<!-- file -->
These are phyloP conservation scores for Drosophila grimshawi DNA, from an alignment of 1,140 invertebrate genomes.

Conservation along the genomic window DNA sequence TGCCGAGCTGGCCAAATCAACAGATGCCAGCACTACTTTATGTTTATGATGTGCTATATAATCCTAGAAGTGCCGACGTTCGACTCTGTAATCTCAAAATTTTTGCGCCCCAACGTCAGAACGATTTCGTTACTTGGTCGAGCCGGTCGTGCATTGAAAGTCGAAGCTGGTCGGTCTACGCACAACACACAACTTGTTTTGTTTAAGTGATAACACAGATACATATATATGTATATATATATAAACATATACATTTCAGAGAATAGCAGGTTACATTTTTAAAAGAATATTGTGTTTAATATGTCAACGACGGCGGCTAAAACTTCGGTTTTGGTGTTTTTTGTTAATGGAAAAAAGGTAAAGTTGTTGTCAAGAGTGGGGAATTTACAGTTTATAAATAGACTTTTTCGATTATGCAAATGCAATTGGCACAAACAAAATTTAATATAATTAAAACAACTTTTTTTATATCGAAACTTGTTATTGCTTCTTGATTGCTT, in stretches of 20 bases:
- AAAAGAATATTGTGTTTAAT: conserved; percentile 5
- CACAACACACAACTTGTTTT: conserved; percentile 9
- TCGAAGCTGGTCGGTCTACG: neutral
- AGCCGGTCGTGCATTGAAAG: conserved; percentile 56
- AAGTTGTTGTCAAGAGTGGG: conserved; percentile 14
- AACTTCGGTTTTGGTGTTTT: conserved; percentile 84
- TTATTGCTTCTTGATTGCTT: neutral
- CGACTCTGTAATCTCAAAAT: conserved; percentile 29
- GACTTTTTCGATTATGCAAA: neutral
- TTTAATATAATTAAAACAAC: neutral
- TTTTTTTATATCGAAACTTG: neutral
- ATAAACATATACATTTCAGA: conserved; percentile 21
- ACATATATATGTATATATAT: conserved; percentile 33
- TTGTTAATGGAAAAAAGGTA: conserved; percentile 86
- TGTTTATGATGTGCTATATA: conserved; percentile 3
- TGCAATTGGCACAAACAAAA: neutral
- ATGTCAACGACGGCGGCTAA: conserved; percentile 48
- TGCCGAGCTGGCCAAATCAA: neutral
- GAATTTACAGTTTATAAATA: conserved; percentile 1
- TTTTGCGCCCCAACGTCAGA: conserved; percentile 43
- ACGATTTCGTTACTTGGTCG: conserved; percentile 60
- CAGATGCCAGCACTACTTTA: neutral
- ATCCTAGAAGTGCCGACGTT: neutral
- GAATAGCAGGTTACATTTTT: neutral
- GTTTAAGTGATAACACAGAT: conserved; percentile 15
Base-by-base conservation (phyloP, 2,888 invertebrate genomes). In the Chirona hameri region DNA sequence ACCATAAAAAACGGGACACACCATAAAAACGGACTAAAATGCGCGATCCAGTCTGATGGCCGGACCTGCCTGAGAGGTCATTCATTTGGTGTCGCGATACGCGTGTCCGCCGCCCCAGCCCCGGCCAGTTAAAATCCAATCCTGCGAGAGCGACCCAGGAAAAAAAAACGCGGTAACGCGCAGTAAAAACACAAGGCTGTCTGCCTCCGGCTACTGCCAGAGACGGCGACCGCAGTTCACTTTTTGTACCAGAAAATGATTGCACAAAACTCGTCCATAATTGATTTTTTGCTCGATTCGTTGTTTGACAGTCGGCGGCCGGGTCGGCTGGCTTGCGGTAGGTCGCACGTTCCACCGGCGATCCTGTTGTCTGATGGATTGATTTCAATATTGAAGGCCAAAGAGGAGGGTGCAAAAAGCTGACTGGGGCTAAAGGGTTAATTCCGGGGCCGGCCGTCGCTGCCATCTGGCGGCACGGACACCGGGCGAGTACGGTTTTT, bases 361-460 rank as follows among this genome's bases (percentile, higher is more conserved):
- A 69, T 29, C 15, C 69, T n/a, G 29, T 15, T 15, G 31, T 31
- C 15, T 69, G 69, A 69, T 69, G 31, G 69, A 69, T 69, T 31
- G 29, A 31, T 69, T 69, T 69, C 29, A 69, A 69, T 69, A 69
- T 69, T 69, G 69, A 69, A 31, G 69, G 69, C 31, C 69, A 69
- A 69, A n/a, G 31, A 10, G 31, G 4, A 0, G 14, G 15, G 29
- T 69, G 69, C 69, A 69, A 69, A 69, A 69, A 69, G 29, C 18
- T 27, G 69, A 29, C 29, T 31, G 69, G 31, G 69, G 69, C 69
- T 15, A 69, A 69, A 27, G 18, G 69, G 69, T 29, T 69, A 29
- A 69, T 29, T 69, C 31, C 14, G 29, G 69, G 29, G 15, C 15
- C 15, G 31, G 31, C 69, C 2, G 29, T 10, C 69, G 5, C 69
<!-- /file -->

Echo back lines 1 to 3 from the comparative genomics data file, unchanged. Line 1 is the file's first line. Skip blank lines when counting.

These are phyloP conservation scores for Drosophila grimshawi DNA, from an alignment of 1,140 invertebrate genomes.

Conservation along the genomic window DNA sequence TGCCGAGCTGGCCAAATCAACAGATGCCAGCACTACTTTATGTTTATGATGTGCTATATAATCCTAGAAGTGCCGACGTTCGACTCTGTAATCTCAAAATTTTTGCGCCCCAACGTCAGAACGATTTCGTTACTTGGTCGAGCCGGTCGTGCATTGAAAGTCGAAGCTGGTCGGTCTACGCACAACACACAACTTGTTTTGTTTAAGTGATAACACAGATACATATATATGTATATATATATAAACATATACATTTCAGAGAATAGCAGGTTACATTTTTAAAAGAATATTGTGTTTAATATGTCAACGACGGCGGCTAAAACTTCGGTTTTGGTGTTTTTTGTTAATGGAAAAAAGGTAAAGTTGTTGTCAAGAGTGGGGAATTTACAGTTTATAAATAGACTTTTTCGATTATGCAAATGCAATTGGCACAAACAAAATTTAATATAATTAAAACAACTTTTTTTATATCGAAACTTGTTATTGCTTCTTGATTGCTT, in stretches of 20 bases:
- AAAAGAATATTGTGTTTAAT: conserved; percentile 5